Fundamental Design Pattern: Delegation

Introduction

Design Patterns that will be covered in this article:

  • Delegation

Delegation

  • This pattern enables an object to use another helper object to either:
  1. Provide data

2. Perform a task rather than do the task itself

  • There are 3 parts to the delegation pattern
  1. An object needing a delegate (a.k.a the delegating object)

2. A delegate protocol, which defines the methods a delegate may or should implement. An object that can implement the protocol qualifies to be used as the delegate

3. The delegate (a.k.a. the helper object that implements the delegate protocol)

When Should I Use This?

You should use the delegation pattern when you want to break up large classes or create generic reusable components.

Datasources and delegates are both examples that follow the delegation pattern as each involves 1 object asking another to provide data or do something for it

  • Datasources provide data — UITableViewDataSource (numberOfRowsInSection, cellForRowAt)
  • Delegates receive data — UITableViewDelegate (didSelectRowAt)

Code

RestaurantViewController.swift (Delegate)

  • RestaurantViewController is a simple table view controller that has only 1 cell labeled as “Grocery Store”. We also notify the view controller that a segue is about to be performed with the prepare method and this is where we set the FruitViewController’s delegate to be the RestaurantViewController.
  • Because RestaurantViewController is serving as the delegate, RestaurantViewController can conform to the delegate protocol (FruitViewControllerDelegate).

FruitViewController.swift (Delegating Object)

  • FruitViewController is another controller displaying a table view except that it was configured a bit differently than RestaurantViewController. Instead of having the class directly inherit from UITableViewController, we used a standard view controller and added a table view from the Object Library directly on top of the view controller. We made sure to set the table view’s delegate and data source to be the FruitViewController, which also could be configured in Interface Builder.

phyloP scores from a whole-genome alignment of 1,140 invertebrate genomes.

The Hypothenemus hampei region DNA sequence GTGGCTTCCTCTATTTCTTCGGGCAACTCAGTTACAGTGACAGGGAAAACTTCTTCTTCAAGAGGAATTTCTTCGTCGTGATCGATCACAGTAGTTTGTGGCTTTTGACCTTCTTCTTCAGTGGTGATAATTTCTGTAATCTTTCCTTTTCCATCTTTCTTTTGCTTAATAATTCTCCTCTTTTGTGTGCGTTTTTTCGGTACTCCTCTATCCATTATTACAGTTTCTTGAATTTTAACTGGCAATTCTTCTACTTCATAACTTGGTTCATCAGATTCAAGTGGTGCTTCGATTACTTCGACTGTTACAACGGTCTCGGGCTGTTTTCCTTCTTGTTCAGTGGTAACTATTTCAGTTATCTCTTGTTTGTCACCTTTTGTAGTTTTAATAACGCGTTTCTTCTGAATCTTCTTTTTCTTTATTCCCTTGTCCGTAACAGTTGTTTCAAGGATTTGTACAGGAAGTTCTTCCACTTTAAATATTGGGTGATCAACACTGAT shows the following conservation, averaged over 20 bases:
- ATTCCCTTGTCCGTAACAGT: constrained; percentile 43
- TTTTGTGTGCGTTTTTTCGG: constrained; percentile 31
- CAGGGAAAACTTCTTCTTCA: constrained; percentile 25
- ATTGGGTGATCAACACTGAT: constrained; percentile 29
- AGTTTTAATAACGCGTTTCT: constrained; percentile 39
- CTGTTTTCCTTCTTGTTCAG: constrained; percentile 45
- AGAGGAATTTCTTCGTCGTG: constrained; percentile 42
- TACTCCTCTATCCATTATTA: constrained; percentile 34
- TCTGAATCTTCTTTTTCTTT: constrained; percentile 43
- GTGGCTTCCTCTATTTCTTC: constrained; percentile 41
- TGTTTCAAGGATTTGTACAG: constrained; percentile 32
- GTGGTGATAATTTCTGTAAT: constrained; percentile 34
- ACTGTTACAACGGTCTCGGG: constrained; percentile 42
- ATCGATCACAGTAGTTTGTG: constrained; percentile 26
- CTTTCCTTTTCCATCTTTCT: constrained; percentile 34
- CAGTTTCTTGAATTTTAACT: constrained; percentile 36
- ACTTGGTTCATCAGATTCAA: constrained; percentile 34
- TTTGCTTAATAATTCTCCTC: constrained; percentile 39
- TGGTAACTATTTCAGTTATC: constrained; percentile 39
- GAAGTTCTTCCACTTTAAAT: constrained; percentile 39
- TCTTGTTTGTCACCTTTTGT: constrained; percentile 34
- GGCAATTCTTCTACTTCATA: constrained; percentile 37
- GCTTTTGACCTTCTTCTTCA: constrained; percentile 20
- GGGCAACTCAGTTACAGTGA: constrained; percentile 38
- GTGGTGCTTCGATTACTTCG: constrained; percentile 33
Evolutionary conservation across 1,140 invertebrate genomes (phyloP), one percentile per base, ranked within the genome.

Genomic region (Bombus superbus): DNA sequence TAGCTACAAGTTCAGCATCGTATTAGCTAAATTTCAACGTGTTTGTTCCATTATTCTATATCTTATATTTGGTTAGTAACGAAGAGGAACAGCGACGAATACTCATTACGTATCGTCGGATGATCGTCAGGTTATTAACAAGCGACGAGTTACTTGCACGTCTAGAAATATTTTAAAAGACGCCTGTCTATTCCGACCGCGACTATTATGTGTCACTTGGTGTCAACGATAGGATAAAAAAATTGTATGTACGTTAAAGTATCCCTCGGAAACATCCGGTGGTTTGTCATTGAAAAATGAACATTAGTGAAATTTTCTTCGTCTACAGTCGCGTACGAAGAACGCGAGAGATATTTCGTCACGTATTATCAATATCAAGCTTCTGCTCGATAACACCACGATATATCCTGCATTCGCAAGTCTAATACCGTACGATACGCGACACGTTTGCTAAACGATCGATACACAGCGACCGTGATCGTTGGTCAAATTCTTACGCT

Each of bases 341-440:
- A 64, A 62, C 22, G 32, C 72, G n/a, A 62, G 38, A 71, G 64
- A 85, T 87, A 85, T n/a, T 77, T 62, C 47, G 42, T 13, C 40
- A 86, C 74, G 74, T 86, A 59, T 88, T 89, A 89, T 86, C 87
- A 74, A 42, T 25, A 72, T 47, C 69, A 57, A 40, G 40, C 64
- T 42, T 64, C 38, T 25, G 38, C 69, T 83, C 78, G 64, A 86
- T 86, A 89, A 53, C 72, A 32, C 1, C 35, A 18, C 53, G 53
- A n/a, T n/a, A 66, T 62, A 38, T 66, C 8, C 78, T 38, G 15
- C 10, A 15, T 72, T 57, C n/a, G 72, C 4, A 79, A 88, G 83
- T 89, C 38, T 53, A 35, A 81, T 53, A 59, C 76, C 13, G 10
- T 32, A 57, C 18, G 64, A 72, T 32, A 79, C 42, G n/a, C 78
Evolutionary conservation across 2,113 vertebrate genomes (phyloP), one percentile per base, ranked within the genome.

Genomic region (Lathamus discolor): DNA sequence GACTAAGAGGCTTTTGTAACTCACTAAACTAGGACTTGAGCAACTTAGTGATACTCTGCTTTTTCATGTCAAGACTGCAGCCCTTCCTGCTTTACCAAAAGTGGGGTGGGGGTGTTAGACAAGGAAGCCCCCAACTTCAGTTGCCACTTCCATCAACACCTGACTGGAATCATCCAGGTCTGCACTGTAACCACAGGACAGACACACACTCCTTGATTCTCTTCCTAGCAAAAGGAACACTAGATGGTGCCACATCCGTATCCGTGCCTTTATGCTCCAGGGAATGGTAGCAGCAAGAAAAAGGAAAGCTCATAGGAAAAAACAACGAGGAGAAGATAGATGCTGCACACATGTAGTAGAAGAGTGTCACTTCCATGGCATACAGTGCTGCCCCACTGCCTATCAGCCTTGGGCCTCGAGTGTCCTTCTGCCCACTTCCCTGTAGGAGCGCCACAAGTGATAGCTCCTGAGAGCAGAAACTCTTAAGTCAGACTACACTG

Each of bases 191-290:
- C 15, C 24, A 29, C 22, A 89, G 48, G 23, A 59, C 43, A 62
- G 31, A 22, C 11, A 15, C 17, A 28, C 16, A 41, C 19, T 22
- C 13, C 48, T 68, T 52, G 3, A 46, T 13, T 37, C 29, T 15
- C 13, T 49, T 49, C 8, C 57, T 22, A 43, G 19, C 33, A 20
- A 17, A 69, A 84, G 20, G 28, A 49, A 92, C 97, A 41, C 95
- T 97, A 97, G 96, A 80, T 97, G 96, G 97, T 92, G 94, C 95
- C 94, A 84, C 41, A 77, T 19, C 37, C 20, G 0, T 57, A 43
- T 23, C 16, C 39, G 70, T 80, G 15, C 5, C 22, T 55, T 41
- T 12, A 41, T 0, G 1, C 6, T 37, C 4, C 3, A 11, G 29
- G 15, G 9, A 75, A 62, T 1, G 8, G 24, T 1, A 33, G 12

• More importantly, we created a delegate protocol called FruitViewControllerDelegate, in which any delegate may implement the protocol’s fruitViewController method.
  • Lastly, I wanted the delegate’s method to be called when the right bar button item “Return” is tapped.

Main.storyboard

Main Takeaway

  1. The delegation pattern has 3 parts in-total
  • A delegating object
  • A delegate protocol
  • A delegate

2. This pattern’s objective is to break up large classes and create reusable components

3. Generally, Delegates should be weak properties in most use cases

Conclusion

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If you have any questions or comments, please don’t feel afraid to ask or connect with me on social media! You can also send me an email at jkim@cloudiosx.com

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iOS Developer | Full Stack Developer | Software Engineer | LinkedIn: john-kim-developer | GitHub: cloudiosx | Portfolio: cloudiosx.com

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John Kim

John Kim

iOS Developer | Full Stack Developer | Software Engineer | LinkedIn: john-kim-developer | GitHub: cloudiosx | Portfolio: cloudiosx.com

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